Even before I returned from Mauritius Ted and I had decided that, however long it took, we would use our own local staff for installation work if we could. That way they would receive the maximum training benefit. The Government had just set up the Botswana Polytechnic college in Gaborone and for the first time we could see the chance of our technicians learning electronics and radio without leaving their home town. Surprisingly, the college was having difficulty filling some of the technical courses because employers were unwilling to release their staff to attend them. They were also scared that, once they were trained, they'd leave their jobs for something better.
If there is one single achievement of which I am most proud during my time in Botswana, it is that over the next couple of years a dozen or so of our staff of 30 undertook "full-time" City and Guilds courses in electronics. We also started sending some to universities abroad. To lose so many staff at once whilst still staying on the air would ordinarily have been impossible, but with a combination of overtime payments and sheer hard work by everyone we struggled through the next few years. I remember a staff meeting at which it was all discussed. Everyone confirmed their enthusiasm to work - effectively - double shifts in order to let their colleagues go to college, reassured that it due course it would be their turn. By contrast, all the other Government departments such as the police, defence force, telecommunications corporation and so on only managed about half-a-dozen candidates between them.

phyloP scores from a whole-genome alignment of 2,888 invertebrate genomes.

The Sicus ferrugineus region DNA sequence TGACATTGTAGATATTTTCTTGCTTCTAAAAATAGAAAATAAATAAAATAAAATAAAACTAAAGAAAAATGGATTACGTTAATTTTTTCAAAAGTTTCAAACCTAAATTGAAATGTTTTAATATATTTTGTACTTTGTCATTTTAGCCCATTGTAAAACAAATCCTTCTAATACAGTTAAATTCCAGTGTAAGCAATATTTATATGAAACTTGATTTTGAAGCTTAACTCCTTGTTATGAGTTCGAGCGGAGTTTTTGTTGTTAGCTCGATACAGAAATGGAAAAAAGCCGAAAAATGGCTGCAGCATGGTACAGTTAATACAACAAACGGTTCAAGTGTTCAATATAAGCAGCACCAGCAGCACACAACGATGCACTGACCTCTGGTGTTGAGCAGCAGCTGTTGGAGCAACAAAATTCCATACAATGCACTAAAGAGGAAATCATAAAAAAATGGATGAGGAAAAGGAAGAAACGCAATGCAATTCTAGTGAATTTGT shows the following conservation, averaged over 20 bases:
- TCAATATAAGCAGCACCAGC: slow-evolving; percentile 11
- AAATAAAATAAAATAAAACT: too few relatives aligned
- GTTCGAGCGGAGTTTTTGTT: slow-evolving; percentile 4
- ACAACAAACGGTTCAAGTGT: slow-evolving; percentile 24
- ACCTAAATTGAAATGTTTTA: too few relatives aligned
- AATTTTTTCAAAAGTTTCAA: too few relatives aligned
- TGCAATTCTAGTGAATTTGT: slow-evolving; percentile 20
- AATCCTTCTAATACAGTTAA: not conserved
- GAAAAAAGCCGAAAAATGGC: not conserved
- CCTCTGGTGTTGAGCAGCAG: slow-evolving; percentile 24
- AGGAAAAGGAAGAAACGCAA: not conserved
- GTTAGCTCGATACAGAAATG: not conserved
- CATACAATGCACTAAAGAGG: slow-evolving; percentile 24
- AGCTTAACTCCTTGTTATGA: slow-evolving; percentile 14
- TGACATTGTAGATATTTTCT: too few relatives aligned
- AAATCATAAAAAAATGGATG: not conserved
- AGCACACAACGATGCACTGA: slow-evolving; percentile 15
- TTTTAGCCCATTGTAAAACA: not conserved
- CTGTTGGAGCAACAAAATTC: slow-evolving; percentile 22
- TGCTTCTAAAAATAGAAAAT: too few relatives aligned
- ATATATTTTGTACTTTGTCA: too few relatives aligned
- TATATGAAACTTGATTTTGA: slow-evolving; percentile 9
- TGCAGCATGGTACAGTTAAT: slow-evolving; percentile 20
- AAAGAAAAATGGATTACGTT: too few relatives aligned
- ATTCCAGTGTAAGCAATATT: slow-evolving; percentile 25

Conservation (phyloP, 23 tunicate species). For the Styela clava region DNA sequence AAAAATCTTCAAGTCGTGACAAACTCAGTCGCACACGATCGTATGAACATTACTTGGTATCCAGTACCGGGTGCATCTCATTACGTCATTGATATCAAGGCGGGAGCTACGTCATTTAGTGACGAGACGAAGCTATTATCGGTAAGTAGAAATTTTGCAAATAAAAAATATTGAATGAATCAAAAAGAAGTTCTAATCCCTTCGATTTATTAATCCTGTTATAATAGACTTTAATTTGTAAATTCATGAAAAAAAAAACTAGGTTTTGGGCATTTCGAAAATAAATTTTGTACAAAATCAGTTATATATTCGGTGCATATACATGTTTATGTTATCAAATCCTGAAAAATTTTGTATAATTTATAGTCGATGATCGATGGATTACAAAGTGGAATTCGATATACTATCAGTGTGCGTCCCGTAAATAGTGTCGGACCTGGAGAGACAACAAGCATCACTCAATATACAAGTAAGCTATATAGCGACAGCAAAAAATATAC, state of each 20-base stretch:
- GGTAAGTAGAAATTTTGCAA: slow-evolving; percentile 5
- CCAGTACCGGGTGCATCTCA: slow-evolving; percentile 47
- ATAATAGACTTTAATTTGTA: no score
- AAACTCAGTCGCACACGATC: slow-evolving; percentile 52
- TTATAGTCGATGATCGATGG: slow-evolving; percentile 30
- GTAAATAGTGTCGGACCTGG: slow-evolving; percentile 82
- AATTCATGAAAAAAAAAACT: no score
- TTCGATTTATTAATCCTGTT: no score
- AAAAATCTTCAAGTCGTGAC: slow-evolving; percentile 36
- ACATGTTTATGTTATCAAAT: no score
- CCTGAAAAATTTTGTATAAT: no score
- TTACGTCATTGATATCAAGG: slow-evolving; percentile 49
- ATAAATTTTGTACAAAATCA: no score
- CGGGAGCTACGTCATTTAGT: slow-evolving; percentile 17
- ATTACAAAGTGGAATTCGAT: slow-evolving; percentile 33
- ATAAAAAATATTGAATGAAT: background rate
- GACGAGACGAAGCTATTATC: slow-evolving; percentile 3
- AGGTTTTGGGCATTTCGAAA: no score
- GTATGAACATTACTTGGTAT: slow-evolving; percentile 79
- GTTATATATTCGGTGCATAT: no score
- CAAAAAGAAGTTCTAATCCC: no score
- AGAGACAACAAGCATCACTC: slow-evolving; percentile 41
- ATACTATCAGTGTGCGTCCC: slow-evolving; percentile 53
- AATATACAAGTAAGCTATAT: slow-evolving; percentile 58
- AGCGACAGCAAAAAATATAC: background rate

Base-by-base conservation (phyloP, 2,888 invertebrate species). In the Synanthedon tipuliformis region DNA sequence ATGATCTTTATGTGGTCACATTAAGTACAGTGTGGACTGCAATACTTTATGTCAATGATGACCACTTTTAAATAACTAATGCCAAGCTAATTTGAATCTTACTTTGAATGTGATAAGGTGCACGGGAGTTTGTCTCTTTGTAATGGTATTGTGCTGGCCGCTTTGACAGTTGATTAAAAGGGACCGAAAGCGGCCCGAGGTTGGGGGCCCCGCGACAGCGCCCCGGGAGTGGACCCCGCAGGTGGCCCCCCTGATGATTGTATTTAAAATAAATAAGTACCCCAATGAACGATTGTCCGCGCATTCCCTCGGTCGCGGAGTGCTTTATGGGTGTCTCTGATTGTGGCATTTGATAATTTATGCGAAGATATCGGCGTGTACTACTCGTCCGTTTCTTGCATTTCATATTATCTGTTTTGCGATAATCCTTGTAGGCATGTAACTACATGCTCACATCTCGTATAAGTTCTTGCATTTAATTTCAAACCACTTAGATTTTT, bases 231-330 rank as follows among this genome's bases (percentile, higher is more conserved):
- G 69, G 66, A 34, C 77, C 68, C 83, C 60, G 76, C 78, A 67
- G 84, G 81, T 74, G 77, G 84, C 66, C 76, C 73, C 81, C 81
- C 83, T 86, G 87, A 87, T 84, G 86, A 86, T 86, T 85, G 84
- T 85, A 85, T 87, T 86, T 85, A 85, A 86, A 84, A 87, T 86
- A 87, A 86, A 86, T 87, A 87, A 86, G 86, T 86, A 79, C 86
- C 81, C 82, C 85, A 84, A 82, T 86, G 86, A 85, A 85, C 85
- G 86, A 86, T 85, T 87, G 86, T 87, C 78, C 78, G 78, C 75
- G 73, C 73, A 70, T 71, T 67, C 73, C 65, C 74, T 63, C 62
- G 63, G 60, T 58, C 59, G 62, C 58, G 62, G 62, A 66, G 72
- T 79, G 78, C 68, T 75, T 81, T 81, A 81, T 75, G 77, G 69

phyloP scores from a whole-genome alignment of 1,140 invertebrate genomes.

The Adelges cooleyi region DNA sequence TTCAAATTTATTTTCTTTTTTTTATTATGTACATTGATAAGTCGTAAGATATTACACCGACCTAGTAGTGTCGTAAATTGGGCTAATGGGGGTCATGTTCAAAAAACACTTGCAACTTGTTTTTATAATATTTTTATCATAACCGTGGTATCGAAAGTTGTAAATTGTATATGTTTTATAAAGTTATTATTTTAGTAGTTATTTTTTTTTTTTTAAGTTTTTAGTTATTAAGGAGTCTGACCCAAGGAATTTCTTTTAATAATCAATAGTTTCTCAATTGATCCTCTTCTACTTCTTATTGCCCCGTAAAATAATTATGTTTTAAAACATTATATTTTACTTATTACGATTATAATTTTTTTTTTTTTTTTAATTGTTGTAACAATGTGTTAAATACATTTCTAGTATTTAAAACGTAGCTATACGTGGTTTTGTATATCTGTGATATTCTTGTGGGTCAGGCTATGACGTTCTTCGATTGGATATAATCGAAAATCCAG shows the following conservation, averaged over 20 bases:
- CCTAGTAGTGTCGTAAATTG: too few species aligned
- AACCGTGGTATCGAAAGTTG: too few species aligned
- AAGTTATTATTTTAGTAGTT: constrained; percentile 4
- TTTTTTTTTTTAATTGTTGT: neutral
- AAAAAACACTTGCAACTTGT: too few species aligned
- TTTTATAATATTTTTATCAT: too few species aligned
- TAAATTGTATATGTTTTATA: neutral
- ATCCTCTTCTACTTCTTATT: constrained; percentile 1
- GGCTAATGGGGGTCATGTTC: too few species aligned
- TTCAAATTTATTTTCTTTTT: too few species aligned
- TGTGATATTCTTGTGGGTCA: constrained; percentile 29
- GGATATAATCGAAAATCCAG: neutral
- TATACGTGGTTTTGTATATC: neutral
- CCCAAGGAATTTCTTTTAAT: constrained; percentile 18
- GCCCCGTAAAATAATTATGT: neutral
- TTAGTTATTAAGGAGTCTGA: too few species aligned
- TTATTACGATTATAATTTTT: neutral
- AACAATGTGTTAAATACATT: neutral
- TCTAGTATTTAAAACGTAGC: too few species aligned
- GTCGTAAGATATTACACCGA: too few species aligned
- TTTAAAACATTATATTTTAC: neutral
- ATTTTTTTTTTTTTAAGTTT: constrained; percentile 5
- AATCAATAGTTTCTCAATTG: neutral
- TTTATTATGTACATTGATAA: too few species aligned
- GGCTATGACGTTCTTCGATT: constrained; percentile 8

To complete the picture, I pushed very hard to ensure that as our budding engineers qualified they would have the reward of a good job to return to. This was a continuing fight, involving some very careful drafting of job specifications, as it appeared that we were trying to build a little empire at the expense of other departments. Indeed, we were occasionally referred to as the engineering mafia. Nevertheless, by the time I left in 1984, 18 of those 30 technical staff had made it through to university level or the equivalent. I am very proud that, as I looked through the World RadioTV Handbook in subsequent years, those trained engineering staff stayed with Radio Botswana, progressing into higher and higher management positions. Most of them are still there even now.